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Posted by on Aug 16, 2013 in Blog, Book Reviews, Politics | 0 comments

Why Mao Tse-tung Still Matters




I’m attracted to historical biographies.  Perhaps it’s an inherent sense of curiosity combined with the obligation to spend at least some measure of time reading the works of dedicated authors who in rare instances spent not merely years, but decades conducting extensive research and ultimately giving new life to people and subjects we thought we already knew well, but may have misunderstood.

Such is definitely the case with one of my favorite books, The Power Broker:  Robert Moses and the Fall of New York, the 1974 Pulitzer Prize winner for non-fiction. 

Such is also the case for any of the four other Robert A. Caro books on Lyndon B. Johnson, clearly the most thorough research and writing exercise ever conducted on a U.S President by one man.  Such is also the case with John Adams by David McCullough, arguably our most noted historian.  I could go on and on.

Such is also the case with “Mao:  The Untold Story,” written by Jung Chang and Jon Halliday. 

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Posted by on Aug 14, 2013 in Blog, Book Reviews | 4 comments

50 Shades of Lunacy




So, I’m sitting in a strange airport reading the New York Post, a ludicrous enough notion without divulging the contents of an article which left me aghast.

According to the news story, at this very moment, the world’s best-selling author is someone named “E.L. James.”  For those of you still pretending not to know who this cretin is, she’s the reigning queen of smut, the author of a series of best-selling books which all began with something called “50 Shades of Grey.”  Think of a Harlequin romance novel, only sloppily written and with bondage.

Her trilogy of books are rip-your-hair-out dreadful, a twisted cauldron of old Penthouse letters and contrived sadomasochism illuminated by the narrative style one might expect from a Monday Night Football broadcast.  The basic storyline is some lonely woman falling for a rich guy (why is the prince of the story always rich — why not a truck driver?  Can’t truck drivers be sexy, too?).  Their sexual trysts gradually become more intense to the point where she’s pretty much reduced to wearing a collar, getting whipped by a riding crop, and barking like a dog.

Ruff stuff.

Spurred on by the unlikeliest of commercial successes, EL James has now surpassed the Stephen Kings, the Danielle Steeles, the Anne Rices, the Sydney Sheldons, the Tom Clancys, the Tom Wolfes, and essentially every other iconic writer in the world — at least when it comes to standing atop the profit pyramid.  Her (three) books reportedly earned $93 million just this past year.  Meanwhile, I know more than a handful of truly gifted writers who penned excellent narratives recently who can’t sell enough books to earn back their publishing advance.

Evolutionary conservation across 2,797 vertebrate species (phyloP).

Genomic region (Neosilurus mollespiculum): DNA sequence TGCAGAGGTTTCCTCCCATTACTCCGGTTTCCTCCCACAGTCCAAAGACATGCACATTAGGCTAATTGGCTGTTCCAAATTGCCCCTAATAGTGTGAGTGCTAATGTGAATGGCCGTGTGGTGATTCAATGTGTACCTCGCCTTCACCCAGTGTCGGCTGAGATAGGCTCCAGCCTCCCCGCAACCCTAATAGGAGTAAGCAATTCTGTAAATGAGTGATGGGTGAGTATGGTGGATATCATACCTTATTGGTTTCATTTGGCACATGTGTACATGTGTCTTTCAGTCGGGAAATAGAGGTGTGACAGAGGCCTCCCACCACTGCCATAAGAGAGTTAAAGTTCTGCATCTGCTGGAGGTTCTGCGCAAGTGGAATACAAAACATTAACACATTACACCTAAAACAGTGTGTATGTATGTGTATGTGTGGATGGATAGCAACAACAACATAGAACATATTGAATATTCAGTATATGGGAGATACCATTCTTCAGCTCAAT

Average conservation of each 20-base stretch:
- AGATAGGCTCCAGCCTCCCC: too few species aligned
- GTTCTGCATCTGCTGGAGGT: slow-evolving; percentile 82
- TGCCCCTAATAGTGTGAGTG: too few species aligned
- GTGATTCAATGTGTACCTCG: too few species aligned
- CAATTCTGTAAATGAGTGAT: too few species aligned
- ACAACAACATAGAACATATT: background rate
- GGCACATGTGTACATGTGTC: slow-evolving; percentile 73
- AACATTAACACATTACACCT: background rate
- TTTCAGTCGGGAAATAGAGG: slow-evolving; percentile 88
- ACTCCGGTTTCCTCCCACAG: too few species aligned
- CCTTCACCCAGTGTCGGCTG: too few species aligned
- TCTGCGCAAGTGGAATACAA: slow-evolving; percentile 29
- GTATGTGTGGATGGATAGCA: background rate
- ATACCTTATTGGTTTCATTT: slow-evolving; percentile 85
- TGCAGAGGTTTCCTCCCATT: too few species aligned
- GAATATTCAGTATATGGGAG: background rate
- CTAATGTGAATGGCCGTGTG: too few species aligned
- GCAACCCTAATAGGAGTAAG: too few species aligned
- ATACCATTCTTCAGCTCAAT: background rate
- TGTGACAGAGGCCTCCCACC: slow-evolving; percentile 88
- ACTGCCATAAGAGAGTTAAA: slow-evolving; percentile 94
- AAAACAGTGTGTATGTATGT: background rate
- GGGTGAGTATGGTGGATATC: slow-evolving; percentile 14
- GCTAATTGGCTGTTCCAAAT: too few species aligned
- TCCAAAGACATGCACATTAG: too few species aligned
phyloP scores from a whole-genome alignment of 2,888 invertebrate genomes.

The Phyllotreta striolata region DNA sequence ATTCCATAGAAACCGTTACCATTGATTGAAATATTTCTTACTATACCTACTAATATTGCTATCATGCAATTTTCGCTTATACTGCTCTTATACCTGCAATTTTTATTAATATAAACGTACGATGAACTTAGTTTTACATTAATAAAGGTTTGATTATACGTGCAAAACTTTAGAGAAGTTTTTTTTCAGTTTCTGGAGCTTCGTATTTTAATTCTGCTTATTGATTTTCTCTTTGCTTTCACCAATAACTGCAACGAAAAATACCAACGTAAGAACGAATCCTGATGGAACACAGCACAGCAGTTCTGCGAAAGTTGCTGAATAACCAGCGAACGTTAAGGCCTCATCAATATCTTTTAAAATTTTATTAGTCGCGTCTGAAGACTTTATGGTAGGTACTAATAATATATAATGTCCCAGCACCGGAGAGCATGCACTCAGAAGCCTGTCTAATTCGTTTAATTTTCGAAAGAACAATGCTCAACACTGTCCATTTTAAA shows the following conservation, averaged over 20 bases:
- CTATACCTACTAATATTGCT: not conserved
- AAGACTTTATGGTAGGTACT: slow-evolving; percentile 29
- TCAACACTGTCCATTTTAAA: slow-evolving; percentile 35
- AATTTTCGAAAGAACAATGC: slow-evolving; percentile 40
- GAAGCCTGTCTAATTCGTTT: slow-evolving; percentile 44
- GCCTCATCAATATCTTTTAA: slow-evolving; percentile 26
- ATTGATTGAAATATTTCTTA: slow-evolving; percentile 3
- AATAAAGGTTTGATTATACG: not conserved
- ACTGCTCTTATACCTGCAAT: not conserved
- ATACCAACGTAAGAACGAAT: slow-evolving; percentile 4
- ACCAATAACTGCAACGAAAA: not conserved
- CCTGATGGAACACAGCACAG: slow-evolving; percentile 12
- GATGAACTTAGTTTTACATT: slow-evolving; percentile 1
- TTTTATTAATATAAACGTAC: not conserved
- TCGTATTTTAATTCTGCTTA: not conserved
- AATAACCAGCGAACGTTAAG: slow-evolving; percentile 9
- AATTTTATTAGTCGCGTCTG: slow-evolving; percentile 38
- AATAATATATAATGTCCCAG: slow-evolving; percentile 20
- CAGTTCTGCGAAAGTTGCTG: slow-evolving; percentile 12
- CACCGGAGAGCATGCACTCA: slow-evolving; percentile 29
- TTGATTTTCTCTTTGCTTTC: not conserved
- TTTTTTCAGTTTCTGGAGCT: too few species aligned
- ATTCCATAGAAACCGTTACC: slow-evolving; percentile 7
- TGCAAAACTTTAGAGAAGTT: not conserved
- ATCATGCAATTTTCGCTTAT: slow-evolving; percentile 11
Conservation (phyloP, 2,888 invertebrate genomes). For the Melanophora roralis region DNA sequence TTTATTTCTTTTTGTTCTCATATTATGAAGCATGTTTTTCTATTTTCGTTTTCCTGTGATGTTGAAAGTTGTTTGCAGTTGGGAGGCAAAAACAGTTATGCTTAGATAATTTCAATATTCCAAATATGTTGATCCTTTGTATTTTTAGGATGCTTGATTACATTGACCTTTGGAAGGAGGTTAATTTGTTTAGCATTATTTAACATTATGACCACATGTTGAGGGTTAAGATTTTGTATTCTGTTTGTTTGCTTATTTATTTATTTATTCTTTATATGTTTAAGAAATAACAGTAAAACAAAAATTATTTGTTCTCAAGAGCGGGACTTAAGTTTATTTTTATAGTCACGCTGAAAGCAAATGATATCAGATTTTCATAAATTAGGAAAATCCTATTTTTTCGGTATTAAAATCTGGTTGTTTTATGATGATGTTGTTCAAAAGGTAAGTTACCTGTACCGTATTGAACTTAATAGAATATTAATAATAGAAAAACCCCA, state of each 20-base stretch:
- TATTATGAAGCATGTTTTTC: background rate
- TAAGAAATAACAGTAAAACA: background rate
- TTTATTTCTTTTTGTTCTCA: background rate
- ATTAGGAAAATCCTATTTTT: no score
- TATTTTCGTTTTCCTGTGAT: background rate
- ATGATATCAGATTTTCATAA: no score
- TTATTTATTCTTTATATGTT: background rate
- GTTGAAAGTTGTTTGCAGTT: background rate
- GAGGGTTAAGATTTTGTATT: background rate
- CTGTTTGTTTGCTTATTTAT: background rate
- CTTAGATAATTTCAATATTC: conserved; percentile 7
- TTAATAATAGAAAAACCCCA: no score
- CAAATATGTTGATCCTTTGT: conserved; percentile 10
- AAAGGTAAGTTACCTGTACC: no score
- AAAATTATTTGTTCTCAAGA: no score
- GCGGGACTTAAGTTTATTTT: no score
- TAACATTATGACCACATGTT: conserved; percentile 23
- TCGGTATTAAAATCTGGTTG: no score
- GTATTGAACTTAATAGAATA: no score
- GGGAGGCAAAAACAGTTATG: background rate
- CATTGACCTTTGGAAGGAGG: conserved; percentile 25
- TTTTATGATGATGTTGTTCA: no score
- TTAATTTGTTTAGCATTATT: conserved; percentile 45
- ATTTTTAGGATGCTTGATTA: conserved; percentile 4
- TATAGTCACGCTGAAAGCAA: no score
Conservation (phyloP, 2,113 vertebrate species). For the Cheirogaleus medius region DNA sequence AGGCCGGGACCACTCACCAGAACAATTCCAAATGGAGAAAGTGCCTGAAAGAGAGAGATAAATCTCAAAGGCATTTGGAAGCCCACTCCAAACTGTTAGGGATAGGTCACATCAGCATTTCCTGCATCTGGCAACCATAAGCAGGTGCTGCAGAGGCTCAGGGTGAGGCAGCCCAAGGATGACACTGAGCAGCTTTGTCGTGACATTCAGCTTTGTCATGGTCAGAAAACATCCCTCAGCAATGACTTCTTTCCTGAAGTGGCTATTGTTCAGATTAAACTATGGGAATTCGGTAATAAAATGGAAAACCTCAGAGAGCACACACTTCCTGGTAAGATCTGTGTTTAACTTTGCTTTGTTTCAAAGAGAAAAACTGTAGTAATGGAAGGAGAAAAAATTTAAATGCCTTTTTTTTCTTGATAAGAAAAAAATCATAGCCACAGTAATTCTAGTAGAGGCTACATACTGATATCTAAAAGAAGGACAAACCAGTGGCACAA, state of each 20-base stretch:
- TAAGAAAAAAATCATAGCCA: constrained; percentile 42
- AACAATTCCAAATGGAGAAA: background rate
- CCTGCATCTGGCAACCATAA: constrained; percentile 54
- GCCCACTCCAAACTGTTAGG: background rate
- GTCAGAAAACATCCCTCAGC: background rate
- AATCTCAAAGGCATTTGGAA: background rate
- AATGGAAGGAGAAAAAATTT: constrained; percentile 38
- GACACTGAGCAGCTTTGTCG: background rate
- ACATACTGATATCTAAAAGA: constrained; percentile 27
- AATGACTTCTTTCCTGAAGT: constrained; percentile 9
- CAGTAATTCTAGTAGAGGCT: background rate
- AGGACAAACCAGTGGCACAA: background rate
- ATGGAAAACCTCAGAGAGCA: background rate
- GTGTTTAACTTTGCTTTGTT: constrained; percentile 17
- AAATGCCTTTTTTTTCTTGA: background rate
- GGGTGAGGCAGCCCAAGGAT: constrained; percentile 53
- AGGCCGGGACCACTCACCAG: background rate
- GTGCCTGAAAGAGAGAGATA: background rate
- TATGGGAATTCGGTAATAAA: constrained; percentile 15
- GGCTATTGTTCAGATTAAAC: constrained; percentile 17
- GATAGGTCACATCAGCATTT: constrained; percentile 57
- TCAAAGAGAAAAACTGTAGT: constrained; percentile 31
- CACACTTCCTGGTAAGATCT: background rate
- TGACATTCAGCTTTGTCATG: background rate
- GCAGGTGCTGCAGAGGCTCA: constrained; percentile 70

Now, I’m all for this kind of thing, which is basically pornography for housewives and career women in the form of graphic sexual fantasy.  Bring it on.  If there’s truly a market for this kind of unfiltered expressionism — be it erotic fiction or the more visual stimuli usually preferred by men — then by all means do it and sell it aplenty.  Caveat Emptor.  But when the world’s most successful writer becomes E.L. James, who is famous for constructing narratives like what you’re about to read, then that becomes should be a collective jaw-dropping moment for all of us.  Consider:

“Before I know it, he’s got both of my hands in his viselike grip above my head, and he’s pinning me to the wall using his lips … His other hand grabs my hair and yanks down, bringing my face up, and his lips are on mine … My tongue tentatively strokes his and joins his in a slow, erotic dance … His erection is against my belly.”

“Suddenly, he sits up and tugs my panties off and throws them on the floor. Pulling off his boxer briefs, his erection springs free. Holy cow! … He kneels up and pulls a condom onto his considerable length. Oh no … Will it? How?”

 “Suddenly he grabs me, tipping me across his lap. With one smooth movement, he angles his body so my torso is resting on the bed beside him. He throws his right leg over both mine and plants his left forearm on the small of my back, holding me down so I cannot move … He places his hand on my naked behind, softly fondling me, stroking around and around with his flat palm. And then his hand is no longer there … and he hits me—hard.”


What worse is — there’s a movie coming.  I’m expecting “Twilight:  The Movie” meets “Mommy is a Gang Bang Slut.”  How they’re going to shoot this and make it “mainstream” is way beyond me.  Was I the filmmaker, I’d just drop the pretense and go ahead and make this an updated version of “Last Tango in Paris,” the 1973 shocker starring Marlo Brando coming off his Oscar-winning performance in a mesmerizing psycho-sexual slice of neo-realism.  Make the movie, accept the X-Rated classification, which would at least be true to the author’s creative vision of graphic sexual fantasy.

Of course, this won’t happen.  Hollywood won’t let it happen.  Instead, be prepared for “50 Shades of Light Grey:  The Movie.”

Now that I think about it, this movie might be so bad — it might be pretty good.  Sort of like reading the New York Post.

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